By Supachai Phetchthewee,
The group, led by Jaroon Wannakasinanon and lawyer Pongnarin Amornrattana, filed the complaint with the Crime Suppression Division in Bangkok and also demanded that national artist Chalermchai Kositpipat and well-known lawyer Decha Kittiwithiyanan be arrested for publicly supporting the student. They also wanted the girl's teacher as well as Terminal 21 Korat mall executive Papichaya Na Nakhonphanom, who organised the exhibition, be heald for the charge. The group wants the five people charged for allegedly violating the Penal Code’s Article 206 (anything done to an object or place of worship of any group of persons in a manner that is likely to insult them).
Deputy inspector Pol Captain Jiraporn Wantho accepted the complaint and said she will present it to her superiors for further consideration.
Jaroon claimed the paintings depicting Buddha as a superhero insulted national heritage and feelings of Buddhists. Thailand has millions of foreign visitors every year, and they could perceive the religion in a negative light due to these paintings, he said.
He also said that national artist Chalermchai and lawyer Decha’s comments saying the paintings were just an artistic expression can be regarded as promoting such wrongdoing. He also said there is no way the student could have done this on her own, as it requires a lot of money to get the paintings displayed in a shopping mall.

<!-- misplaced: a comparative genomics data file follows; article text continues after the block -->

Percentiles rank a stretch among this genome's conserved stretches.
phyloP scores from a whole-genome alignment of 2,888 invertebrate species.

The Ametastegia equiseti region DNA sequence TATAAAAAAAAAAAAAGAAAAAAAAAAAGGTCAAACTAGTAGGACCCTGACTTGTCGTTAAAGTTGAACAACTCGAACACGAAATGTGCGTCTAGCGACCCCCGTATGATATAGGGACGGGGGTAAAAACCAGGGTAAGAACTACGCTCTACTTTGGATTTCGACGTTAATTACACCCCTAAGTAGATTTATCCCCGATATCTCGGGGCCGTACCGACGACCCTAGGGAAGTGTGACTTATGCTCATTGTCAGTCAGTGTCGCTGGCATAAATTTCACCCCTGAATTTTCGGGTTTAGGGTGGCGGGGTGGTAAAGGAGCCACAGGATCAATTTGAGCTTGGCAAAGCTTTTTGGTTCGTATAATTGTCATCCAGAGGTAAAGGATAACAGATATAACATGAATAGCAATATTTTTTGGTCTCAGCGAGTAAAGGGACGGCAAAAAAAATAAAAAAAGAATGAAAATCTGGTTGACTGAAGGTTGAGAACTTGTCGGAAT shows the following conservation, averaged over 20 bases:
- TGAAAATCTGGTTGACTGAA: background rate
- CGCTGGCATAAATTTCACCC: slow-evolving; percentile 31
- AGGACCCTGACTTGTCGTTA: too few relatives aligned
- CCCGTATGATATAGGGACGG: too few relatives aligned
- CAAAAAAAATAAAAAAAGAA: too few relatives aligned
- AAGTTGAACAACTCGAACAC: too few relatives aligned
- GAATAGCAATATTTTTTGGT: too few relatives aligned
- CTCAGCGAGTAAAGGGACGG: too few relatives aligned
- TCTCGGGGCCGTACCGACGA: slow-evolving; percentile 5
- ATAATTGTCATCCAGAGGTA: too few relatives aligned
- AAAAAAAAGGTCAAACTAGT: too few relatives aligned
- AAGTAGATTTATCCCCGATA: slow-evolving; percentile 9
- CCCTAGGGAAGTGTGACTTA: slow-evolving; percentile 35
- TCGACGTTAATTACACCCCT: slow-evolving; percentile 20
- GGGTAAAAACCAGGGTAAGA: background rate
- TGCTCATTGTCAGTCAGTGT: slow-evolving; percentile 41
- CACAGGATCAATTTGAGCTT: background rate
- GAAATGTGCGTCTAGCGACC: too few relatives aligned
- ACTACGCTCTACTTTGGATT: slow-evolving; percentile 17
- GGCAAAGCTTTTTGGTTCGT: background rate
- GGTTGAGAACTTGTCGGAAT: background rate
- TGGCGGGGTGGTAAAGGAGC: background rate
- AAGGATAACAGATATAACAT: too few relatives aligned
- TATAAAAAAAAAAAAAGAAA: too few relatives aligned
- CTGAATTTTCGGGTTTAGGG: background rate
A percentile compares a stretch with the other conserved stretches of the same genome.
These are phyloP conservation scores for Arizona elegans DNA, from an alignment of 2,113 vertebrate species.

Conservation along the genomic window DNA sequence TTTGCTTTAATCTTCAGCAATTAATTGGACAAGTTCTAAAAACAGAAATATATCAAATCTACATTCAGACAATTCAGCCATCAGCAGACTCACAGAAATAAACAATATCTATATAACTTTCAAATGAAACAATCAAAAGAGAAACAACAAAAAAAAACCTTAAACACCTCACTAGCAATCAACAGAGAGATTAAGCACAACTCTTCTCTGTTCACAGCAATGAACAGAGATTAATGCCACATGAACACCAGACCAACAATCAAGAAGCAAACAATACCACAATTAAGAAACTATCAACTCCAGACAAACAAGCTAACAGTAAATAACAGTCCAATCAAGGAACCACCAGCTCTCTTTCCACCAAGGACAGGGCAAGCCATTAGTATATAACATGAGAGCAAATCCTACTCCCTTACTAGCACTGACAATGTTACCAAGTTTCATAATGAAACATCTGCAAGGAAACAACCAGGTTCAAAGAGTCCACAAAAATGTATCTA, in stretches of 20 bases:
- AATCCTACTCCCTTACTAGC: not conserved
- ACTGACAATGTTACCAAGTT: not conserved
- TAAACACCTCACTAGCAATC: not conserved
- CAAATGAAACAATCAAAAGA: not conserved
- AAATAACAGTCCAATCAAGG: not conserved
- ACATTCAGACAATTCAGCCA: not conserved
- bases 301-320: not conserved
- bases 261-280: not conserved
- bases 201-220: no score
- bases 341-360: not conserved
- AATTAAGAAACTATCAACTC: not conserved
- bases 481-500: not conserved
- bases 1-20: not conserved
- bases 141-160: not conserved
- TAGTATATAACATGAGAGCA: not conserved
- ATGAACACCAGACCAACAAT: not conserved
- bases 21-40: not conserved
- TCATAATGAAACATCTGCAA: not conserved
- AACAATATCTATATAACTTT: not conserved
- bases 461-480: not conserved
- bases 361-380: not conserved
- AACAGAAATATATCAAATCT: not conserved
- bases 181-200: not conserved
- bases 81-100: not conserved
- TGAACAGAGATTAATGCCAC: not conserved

Though the Nakhon Ratchasima Rajabhat University (NRRU) student had apologised, Jaroon said it was too late because the “misdeed” has been done. The student, who said her aim was to depict Buddha as a superhero who can save mankind and bring peace to the world, had on September 7 tearfully apologised to Buddhist monks at a Nakhon Ratchasima temple.
Meanwhile, Phra Payom Kalayano, abbot of Wat Suan Kaew in Nonthaburi province, said these paintings did not destroy Buddhism as claimed and called on all sides to forgive the young artist. He said he believed that the student did not mean to disrespect Buddha, but just wanted to depict Buddha using pop-culture images that she is familiar with.
"The paintings wouldn’t have caused such a stir if they were only displayed at the university's studio, but because they came out in public, this issue has come up,” the abbot said, adding that there were many times the image of Buddha was depicted in different ways, like with red lips or sunglasses, and nothing has been done. Hence, he said, the student should be warned. “There’s no need for her to get arrested. She has already apologised publicly. Society should be more forgiving,” he said, adding that young people should think and do things in moderation.
Meanwhile, a Bangkok resident, going by the name “Pakorn Pornchiwangkul” on Facebook, has put the Buddha-Ultraman painting that he bought at the exhibition on auction online, and as of Wednesday afternoon, he had received bids for as much as Bt500,000.
Vowing not to destroy the painting as some people have suggested, the man said he will spend 90 per cent of the money earned from the auction on buying beds for a Nakhon Ratchasima hospital and will give the remainder to the student in question.
Samart Jabjone, NRRU’s assistant rector for public relations, meanwhile, said he was worried about the student and called on people to forgive her because she had no ill intention, and only expressed herself in a way that can be considered inappropriate. He added that she has apologised and there is no reason to go after her with legal action.